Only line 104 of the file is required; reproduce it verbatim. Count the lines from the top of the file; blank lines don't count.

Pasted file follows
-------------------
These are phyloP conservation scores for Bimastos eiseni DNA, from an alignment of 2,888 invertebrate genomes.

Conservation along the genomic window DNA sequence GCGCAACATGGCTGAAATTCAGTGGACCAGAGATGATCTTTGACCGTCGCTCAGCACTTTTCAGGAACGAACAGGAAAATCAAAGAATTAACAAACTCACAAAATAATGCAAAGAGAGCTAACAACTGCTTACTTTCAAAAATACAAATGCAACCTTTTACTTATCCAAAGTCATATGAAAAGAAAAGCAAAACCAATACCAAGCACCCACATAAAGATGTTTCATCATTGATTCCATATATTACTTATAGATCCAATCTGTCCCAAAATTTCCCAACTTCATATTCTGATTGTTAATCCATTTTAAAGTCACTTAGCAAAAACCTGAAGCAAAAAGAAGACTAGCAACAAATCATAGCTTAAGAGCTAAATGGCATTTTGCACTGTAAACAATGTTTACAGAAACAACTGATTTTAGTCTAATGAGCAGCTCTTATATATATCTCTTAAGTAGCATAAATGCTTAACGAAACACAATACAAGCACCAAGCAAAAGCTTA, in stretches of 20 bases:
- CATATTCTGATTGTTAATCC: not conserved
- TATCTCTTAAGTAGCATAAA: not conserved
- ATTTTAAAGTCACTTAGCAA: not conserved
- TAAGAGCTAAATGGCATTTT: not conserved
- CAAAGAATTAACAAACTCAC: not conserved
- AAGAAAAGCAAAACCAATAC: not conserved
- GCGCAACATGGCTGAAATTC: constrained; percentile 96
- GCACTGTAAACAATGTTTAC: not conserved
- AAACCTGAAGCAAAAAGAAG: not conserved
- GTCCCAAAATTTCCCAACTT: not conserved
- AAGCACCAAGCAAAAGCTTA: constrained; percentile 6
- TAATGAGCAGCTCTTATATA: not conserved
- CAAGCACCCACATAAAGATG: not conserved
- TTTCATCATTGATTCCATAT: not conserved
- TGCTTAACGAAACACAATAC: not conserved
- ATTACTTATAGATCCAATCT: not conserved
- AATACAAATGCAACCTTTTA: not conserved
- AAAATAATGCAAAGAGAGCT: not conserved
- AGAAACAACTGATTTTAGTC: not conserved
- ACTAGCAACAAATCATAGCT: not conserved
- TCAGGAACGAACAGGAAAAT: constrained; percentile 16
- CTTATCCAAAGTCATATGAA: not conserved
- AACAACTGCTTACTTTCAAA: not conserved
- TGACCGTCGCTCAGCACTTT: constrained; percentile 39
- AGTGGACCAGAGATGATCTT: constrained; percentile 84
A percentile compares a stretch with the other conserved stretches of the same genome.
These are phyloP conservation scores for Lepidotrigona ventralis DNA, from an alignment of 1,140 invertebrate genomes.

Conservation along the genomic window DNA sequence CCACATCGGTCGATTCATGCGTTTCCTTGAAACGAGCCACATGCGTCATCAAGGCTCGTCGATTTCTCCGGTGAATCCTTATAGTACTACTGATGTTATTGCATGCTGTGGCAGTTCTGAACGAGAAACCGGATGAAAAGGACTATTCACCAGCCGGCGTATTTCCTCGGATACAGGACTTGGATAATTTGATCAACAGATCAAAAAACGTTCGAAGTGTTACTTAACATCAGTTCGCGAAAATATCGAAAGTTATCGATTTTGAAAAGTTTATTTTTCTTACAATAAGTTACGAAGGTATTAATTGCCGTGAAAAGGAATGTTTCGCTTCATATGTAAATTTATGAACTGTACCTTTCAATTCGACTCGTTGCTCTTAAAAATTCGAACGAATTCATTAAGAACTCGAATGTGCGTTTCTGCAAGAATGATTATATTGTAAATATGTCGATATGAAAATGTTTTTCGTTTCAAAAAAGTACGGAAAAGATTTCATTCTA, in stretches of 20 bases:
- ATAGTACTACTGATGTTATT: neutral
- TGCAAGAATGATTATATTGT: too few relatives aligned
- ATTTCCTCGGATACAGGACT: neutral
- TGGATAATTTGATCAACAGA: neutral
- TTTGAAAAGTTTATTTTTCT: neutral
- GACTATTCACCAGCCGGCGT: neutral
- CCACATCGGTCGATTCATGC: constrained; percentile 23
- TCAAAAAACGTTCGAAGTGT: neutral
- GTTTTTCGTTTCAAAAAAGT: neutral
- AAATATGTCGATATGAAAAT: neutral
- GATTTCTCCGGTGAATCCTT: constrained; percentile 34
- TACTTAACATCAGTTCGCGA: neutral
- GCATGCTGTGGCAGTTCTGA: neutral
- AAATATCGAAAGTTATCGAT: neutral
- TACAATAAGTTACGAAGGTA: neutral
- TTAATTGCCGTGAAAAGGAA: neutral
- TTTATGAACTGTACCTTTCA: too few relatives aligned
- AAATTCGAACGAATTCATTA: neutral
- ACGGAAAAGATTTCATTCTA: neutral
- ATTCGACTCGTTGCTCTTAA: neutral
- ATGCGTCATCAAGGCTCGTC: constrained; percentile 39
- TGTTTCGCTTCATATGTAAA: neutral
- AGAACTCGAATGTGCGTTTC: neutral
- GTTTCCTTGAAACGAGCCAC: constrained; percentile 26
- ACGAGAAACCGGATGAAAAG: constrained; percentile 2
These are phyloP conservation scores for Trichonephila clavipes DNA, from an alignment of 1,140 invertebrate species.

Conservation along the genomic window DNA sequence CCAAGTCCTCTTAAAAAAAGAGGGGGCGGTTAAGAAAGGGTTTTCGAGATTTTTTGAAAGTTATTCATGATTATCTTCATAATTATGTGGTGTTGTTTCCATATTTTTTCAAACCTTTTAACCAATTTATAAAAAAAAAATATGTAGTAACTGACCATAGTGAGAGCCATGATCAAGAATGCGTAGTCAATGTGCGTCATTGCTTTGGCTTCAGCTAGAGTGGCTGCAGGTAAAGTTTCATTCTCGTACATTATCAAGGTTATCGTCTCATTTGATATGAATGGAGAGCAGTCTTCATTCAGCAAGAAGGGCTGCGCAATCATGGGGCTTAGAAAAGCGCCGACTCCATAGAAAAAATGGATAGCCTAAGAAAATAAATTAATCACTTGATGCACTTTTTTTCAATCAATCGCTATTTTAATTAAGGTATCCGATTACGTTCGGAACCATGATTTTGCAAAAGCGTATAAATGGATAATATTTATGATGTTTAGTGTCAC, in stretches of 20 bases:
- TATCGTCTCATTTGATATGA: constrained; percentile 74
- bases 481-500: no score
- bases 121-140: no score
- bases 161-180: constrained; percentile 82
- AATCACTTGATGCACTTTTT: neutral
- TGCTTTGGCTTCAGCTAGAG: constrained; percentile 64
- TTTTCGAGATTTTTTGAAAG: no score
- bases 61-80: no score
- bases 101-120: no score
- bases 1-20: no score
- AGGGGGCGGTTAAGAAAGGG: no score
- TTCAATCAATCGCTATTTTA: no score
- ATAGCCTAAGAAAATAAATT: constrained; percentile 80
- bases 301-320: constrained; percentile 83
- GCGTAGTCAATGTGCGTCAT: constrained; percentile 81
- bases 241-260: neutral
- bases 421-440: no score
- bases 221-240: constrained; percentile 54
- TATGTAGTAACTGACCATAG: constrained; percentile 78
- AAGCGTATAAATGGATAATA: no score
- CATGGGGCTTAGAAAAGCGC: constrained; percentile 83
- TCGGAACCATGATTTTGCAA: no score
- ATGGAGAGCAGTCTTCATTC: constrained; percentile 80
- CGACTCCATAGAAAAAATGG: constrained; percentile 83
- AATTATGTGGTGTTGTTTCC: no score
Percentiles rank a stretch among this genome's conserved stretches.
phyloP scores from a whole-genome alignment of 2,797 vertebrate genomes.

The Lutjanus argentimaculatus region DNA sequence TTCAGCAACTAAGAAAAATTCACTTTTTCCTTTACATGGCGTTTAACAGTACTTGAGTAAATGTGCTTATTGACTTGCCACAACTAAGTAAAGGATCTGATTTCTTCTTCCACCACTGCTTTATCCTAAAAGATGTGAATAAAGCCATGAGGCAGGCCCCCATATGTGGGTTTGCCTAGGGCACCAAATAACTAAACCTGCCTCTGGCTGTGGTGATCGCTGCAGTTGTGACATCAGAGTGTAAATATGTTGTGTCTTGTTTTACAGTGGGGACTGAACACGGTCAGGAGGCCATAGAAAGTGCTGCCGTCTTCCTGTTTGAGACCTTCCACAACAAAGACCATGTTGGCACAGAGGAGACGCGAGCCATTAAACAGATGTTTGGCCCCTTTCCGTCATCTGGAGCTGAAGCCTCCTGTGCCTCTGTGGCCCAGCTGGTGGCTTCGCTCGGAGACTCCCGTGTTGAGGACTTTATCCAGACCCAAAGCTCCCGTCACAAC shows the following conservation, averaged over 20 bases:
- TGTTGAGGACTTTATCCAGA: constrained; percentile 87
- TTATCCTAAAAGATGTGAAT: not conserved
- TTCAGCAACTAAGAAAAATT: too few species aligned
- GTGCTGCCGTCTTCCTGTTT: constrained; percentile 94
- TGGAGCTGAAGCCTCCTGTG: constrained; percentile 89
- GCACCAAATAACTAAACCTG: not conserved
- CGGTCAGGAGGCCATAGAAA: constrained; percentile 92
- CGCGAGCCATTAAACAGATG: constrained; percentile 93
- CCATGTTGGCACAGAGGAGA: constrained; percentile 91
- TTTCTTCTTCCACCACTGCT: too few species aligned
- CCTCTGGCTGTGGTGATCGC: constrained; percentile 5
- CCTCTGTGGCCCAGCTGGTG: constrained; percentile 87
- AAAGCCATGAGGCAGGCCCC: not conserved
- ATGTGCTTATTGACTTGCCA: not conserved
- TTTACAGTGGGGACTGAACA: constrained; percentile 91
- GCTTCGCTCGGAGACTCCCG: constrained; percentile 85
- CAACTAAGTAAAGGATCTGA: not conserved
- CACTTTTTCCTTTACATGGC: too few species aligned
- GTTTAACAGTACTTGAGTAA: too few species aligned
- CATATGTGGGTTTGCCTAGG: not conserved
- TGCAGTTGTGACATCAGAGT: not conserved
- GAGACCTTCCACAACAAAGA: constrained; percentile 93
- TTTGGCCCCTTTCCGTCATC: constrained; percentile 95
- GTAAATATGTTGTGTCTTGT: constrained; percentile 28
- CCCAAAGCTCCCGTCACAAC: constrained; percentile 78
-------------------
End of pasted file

- GTTTAACAGTACTTGAGTAA: too few species aligned